A: Here, nature comes into play. Once a piece of DNA has been snipped out in a cell, natural repair systems kick in to try to repair the damage.

More advanced gene editing systems include additional template DNA the cell can use to mend the break, making it possible to re-write the genetic code.

This was what the scientists conducting the new research planned to do. In the event, the embryos went their own way.

Instead of adopting the researchers template, their cells exploited the fact that only one copy of the gene carried by sperm was defective.

They based their repairs on the other, functioning, copy of the gene inherited from the women who donated their eggs for the research.

A: A lot more research has to be done before the technique is shown to be safe and effective enough to be used in the clinic.

Also, altering nuclear DNA in a developing embryo is currently illegal.

A change in the law would be needed before such treatments can be considered, and this would involve addressing some profound ethical questions.

If in future gene editing of embryos is given the green light, it could potentially prevent thousands of diseases being passed onto future generations.

It is caused by a mutation in the MYBPC3 gene, and those affected have a 50 per cent chance of passing the disease on to their own children.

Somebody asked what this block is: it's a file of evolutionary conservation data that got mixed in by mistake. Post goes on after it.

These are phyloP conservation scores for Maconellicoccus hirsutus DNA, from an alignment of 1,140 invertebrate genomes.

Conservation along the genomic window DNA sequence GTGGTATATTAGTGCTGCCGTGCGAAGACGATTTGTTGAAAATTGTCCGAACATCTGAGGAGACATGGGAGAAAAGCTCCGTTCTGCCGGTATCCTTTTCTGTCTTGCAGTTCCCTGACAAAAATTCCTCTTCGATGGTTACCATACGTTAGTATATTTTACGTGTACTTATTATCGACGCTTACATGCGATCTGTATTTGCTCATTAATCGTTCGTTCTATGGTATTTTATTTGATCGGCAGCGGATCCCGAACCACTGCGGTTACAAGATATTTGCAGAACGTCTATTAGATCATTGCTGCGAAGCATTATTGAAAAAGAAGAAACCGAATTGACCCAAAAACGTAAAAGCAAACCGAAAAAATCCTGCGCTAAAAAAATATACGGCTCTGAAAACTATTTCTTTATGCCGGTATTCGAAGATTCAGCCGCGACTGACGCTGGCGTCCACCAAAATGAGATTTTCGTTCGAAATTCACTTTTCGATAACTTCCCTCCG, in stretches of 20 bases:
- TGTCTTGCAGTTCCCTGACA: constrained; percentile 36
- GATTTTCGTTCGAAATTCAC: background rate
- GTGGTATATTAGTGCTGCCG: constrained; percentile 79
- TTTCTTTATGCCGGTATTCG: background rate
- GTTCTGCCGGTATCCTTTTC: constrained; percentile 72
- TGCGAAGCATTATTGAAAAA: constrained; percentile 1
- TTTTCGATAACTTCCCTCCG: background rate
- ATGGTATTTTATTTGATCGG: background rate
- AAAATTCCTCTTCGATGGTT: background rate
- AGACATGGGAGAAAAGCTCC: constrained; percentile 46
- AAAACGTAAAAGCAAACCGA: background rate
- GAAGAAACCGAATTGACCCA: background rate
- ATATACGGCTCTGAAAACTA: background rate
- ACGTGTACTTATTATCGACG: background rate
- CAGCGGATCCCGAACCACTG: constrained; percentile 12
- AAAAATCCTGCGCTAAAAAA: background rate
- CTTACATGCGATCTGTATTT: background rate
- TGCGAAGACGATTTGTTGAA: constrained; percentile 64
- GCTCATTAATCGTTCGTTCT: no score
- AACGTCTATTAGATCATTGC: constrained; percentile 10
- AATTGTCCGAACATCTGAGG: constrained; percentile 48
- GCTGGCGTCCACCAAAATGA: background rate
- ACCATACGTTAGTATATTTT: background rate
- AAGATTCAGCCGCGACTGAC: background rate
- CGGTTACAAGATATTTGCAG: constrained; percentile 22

Using a skin biopsy from a man with HCM, the researchers generated stem cells to use in their study.

The researchers used a technique based on CRISPR-Cas9 a genetic tool that can cut and paste small sections of DNA, deleting or repairing flawed genes to correct the HCM mutation in the cells.

CRISPR-Cas9 works as a pair of genetic scissors designed to cut the DNA near the position of the mutation.

The cut is then spontaneously repaired by the cell with different mechanisms: one repairs the DNA without leaving any trace, while the other introduces some unwanted insertions or deletions of a few base pairs near the cutting site.

While previous studies have injected CRISPR-Cas9 after IVF, they faced problems due to mosaicism in which embryos have some repaired cells, and others that carry the mutation.